Enhanced Transparency Framework: reporting tables. Countries will report on their climate actions using the Enhanced Transparency Framework, which was agreed in Katowice in 2018. Talks in Glasgow settled the outstanding details of how those reporting tables will be formatted.
Because developing countries face capacity constraints in their abilities to gather and report high quality information, the decision allows for developing country Parties to have some flexibility “when reporting on a provision for which they have a capacity constraint.”
Parties encouraged the Global Environment Facility to provide funding specifically for these reporting capacities.
Some progress on adaptation finance
Climate-vulnerable countries have long decried the gap in adaptation financing: it has comprised only 21% of total climate finance from high-income to low- and mid-income countries, in the context of insufficient climate finance overall.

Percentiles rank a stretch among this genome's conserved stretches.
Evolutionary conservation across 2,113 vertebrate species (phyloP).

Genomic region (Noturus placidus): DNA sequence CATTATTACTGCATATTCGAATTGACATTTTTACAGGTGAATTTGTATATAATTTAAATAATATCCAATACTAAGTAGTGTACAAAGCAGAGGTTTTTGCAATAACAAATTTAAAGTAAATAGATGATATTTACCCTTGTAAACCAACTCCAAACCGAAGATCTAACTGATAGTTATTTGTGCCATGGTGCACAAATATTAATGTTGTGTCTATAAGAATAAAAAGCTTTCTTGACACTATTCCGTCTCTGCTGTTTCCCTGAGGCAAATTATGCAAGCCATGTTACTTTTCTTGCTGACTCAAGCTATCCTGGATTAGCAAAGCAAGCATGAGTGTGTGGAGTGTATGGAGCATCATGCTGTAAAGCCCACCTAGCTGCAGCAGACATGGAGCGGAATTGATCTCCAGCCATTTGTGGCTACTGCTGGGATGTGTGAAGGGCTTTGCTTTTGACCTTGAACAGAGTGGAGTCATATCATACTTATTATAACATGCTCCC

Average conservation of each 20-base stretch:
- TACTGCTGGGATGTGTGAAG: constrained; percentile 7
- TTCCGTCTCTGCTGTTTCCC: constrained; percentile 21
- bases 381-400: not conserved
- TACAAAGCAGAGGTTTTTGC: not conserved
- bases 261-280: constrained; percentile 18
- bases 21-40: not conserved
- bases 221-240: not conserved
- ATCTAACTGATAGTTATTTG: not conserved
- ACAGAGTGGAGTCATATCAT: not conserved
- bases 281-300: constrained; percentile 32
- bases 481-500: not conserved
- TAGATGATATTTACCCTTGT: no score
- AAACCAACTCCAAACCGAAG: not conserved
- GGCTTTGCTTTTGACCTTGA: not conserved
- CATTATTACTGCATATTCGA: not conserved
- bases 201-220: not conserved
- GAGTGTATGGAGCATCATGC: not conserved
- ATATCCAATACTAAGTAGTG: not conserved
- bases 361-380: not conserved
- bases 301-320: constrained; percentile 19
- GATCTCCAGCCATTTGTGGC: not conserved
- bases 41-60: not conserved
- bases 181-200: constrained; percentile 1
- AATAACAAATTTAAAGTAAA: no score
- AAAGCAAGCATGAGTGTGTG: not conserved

The Glasgow Climate Pact now secures an agreement for adaptation financing to be doubled by 2025, based on 2019 levels.
“Within the High Ambition Coalition, we campaigned hard from dawn to dusk to secure a doubling of adaptation financing. When the High Ambition Coalition launched this call, we didn’t know if it would be possible, it was a very hard-fought win,” said Tina Stege, Marshall Islands Climate Envoy, on twitter.
The Pact moreover acknowledges that the most climate-vulnerable countries are not yet able to access the climate finance they need. The Pact:
“31. Notes the specific concerns raised with regard to eligibility and ability to access concessional forms of climate finance, and re-emphasizes the importance of the provision of scaled-up financial resources, taking into account the needs of developing country Parties that are particularly vulnerable to the adverse effects of climate change;
32. Encourages relevant providers of financial support to consider how vulnerability to the adverse effects of climate change could be reflected in the provision and mobilization of concessional financial resources and how they could simplify and enhance access to finance.” (CMA3)